General Motors makes wireless LAN mission critical

General Motors is installing wireless local area networks in all 25 of its North American assembly plants to improve efficiency.

General Motors is installing wireless local area networks in all 25 of its North American assembly plants to improve efficiency.

GM will, initially, use the wireless LAN infrastructure to track materials and replenish parts at stations on its assembly lines.

But once the wireless LANs are in place, according to Cliff Triplett, global information officer for manufacturing and quality at GM, they can be used to support a wide range of other applications. These include access to computer-aided design drawings and plant configuration information, which Triplett called a "virtual factory" database.

Larry Graham, global manager of manufacturing technologies for GM, said the factory wireless LAN infrastructure would bring about a "quantum change" in the ability of GM to send and receive information to and from workers and systems in the manufacturing environment.

"It provides you with agility and flexibility that did not exist before," Graham said. GM plans to standardise on Wi-Fi, or 802.11b, wireless LAN technology in all of its plants, he added.

But Graham said GM expects a quick payback on its investment in less than a year. He declined to elaborate further on the financial details.

Jack Maynard, an analyst at Aberdeen Group, said the fact that GM expects to recoup its investment so quickly indicates that the company had "a real problem" with locating parts efficiently within its plants.

Maynard added that GM could use the wireless LAN-based materials management system to change its manufacturing operation drastically to a build-to-order model.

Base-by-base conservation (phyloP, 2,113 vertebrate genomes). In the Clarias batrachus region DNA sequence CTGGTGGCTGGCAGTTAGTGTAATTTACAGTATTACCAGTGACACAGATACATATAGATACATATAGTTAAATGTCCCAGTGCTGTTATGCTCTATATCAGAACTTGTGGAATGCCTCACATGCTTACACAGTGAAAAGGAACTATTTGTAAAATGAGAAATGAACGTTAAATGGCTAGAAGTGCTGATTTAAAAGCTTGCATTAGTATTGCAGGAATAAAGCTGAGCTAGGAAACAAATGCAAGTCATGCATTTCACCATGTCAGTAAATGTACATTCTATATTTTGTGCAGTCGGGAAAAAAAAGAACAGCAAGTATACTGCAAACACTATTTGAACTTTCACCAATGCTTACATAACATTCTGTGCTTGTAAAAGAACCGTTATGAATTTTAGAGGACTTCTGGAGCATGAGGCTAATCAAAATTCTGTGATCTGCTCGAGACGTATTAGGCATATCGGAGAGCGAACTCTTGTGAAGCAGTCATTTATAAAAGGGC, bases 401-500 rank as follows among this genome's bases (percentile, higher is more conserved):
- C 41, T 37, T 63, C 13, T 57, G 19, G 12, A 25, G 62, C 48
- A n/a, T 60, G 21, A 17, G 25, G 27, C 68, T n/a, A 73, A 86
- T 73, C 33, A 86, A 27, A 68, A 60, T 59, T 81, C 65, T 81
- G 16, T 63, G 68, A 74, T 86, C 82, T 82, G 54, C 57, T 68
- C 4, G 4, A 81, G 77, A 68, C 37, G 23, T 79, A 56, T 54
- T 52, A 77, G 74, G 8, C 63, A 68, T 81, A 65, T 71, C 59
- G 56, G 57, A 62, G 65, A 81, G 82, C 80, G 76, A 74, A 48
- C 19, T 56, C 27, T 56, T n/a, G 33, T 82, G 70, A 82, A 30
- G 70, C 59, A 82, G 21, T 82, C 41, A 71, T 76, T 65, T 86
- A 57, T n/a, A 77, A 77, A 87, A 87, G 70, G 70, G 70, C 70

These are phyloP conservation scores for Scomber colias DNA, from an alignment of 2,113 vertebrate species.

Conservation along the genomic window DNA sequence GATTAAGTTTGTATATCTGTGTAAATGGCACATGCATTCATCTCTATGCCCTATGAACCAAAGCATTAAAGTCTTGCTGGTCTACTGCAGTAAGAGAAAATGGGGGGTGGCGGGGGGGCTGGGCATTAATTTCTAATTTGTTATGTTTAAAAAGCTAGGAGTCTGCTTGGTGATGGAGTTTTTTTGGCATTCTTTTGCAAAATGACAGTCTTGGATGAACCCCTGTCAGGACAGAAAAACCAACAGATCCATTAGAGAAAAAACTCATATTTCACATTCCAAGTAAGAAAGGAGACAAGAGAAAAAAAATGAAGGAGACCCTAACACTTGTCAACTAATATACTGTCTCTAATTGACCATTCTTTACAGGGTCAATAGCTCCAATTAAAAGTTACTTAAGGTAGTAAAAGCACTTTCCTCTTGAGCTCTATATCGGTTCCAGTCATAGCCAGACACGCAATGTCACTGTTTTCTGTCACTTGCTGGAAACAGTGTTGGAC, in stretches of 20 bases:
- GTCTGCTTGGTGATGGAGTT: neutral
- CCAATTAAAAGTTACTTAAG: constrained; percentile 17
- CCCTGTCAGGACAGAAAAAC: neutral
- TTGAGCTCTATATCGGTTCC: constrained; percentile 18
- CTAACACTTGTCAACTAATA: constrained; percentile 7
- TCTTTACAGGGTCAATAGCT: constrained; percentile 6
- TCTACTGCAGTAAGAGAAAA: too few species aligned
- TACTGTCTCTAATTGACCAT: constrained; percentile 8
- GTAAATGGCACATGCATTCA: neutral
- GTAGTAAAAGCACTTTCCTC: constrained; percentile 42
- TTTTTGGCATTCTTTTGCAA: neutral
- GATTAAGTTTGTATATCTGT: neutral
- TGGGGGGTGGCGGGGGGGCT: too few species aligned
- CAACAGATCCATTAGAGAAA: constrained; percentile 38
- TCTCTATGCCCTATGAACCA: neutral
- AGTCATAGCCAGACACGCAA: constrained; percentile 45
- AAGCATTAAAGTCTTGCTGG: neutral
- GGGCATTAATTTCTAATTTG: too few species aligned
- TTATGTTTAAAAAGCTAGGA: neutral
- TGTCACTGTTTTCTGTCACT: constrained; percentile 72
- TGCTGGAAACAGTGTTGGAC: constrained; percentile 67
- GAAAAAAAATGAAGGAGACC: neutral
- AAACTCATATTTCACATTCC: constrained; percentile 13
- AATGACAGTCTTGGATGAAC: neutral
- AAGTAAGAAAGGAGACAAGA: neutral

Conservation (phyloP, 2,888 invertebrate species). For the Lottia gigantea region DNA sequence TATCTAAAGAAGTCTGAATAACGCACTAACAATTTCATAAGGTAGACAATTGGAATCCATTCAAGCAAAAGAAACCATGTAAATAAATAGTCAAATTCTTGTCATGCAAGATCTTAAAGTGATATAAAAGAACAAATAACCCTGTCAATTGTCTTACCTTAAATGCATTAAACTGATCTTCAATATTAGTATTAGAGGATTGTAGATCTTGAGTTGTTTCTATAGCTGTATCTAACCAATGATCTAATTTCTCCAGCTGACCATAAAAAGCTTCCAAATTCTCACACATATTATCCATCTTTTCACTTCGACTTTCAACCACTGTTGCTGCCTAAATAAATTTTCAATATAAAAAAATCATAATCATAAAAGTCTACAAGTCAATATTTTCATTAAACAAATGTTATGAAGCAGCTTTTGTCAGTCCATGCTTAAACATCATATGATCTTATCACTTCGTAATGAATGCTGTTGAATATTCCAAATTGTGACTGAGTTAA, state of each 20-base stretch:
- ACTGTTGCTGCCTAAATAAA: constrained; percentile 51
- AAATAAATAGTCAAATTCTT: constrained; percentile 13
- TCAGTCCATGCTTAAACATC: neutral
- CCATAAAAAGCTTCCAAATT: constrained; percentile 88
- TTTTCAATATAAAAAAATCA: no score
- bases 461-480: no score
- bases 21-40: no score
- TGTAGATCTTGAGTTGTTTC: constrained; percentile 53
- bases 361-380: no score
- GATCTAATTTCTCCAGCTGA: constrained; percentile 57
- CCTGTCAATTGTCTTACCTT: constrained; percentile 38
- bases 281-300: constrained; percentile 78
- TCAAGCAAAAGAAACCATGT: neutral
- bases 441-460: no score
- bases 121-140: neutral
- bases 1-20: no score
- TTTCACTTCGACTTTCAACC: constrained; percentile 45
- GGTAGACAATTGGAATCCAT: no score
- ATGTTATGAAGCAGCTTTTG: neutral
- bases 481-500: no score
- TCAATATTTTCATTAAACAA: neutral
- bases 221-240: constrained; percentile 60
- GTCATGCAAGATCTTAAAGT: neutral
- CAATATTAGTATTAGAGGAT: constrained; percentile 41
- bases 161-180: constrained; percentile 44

GM has already equipped up to 100 forklift trucks with wireless terminals in each plant. In its New United Motor Manufacturing plant in California, which it operates jointly with Toyota, GM has installed a wireless location system that works with the wireless LAN.

When workers need to replenish parts for their station, they press a button on a wireless pendant at their workstation. The request is displayed on a screen on the forklift, showing the location of the worker and the materials required. GM's Triplett said he views vehicle-tracking information as another high-priority application for the wireless system.

GM rivals Ford and DaimlerChrysler both operate extensive wireless LAN networks at their North American manufacturing plants, but neither has plans to install an infrastructure equal in scope to GM's.

Jim Buczkowski, director of manufacturing and supply chain IT at Ford, said the company has installed wireless LANs at all 21 of its North American assembly plants, but with zoned rather than plant wide coverage.

Ford uses wireless LANs in the yards of all its plants to control and manage finished-vehicle inventory and has experimented with installing wireless terminals on forklifts, Buczkowski said. However, the company had not been able to justify a business case for wide-scale rollout of wireless terminals on forklifts, he said.

Elive Likine, manager of wireless communications at DaimlerChrysler, said the company has older wireless LANs that operate in the 902-MHz band that are used to support yard operations. The car makerhas also installed 802.11b wireless LANs, which operate in the 2.4-GHz band, at some of its plants to support specific applications such as "end of line" testing of electrical components.

DaimlerChrysler plans to stick with the 902-MHz wireless LANs for now because "we do not see a business case to shift from 902 MHz to 2.4 GHz," Likine said.

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